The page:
Free up your day as much as possible. When you can, farm out nuts-and-bolts tasks to people on your team. Move your focus from the minutiae to the big picture.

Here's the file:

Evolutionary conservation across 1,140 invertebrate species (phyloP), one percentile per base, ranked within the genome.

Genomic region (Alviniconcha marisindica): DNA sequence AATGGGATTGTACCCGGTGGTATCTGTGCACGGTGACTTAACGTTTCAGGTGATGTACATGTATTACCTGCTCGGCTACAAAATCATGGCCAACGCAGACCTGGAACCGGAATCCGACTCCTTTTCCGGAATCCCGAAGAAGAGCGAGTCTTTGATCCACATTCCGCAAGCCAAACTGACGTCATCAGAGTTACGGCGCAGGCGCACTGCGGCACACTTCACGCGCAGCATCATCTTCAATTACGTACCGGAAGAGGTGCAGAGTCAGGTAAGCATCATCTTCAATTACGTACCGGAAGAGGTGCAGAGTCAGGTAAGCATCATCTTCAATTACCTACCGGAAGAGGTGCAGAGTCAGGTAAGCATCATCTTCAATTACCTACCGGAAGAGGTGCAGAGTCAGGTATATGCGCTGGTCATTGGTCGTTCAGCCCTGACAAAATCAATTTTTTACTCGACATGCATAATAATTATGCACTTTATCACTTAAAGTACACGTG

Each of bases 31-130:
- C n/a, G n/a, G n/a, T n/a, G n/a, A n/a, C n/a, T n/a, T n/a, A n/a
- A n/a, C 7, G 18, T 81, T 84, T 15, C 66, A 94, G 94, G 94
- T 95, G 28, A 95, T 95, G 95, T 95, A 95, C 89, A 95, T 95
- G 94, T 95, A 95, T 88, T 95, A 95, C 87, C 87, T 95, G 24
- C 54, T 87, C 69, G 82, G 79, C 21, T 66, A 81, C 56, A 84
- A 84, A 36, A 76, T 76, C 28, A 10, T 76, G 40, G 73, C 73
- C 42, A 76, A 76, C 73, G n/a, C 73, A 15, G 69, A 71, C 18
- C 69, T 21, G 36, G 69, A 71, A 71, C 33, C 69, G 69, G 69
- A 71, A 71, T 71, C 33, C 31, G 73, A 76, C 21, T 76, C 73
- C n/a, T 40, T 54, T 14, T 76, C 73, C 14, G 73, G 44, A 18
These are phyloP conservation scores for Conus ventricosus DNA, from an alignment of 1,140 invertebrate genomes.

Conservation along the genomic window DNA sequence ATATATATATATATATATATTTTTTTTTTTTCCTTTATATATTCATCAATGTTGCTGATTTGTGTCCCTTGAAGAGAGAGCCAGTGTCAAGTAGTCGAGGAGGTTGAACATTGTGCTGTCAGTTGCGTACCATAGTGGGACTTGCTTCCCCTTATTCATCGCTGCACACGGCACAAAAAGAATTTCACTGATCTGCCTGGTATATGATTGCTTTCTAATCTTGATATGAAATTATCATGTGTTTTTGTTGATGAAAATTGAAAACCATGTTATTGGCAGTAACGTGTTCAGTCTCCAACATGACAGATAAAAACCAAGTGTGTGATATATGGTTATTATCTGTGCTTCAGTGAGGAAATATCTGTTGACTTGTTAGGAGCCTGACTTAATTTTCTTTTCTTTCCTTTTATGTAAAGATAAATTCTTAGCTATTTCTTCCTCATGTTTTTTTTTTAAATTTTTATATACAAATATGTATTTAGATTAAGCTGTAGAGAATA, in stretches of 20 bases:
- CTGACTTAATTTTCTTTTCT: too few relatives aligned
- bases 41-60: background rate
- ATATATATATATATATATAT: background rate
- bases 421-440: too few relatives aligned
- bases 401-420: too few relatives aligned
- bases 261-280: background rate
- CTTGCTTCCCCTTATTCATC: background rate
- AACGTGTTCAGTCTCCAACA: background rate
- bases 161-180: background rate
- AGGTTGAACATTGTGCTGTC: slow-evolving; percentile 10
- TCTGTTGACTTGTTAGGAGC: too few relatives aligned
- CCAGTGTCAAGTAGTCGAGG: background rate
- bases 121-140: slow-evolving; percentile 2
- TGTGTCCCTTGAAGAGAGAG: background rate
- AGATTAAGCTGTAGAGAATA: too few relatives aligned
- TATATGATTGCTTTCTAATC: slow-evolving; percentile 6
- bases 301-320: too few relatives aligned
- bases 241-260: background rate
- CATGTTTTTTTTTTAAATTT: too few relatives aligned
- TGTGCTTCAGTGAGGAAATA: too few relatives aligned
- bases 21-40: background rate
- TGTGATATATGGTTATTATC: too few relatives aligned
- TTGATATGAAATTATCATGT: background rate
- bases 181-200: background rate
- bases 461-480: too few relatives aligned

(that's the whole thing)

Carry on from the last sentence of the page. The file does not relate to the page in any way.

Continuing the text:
Critical thinking centers around analysis and judgment; it generates better decision-making. Everyone has cognitive biases that get in the way of clear and logical thinking. Learn your biases, and compensate for them. Challenge your thinking and the conclusions you reach. Seek new ideas and information. Welcome opposing or nonconforming opinions. Collaborating with your colleagues helps promote open thinking. Ask people you trust and respect for their suggestions and advice. The more people you involve in your decision-making, the better your decisions will be – within limits. As you think through new approaches and concepts, realize that failure isn’t a negative for people or organizations if you and your company evaluate your mistakes. Failure can have value as a learning experience. It can help you diagnose where your personal or corporate critical thinking may have gone off the rails. To make the most of daily processes and activities, as well as successes or failures, organizational leaders must be open thinkers who understand the crucial leadership qualities that go into critical thinking.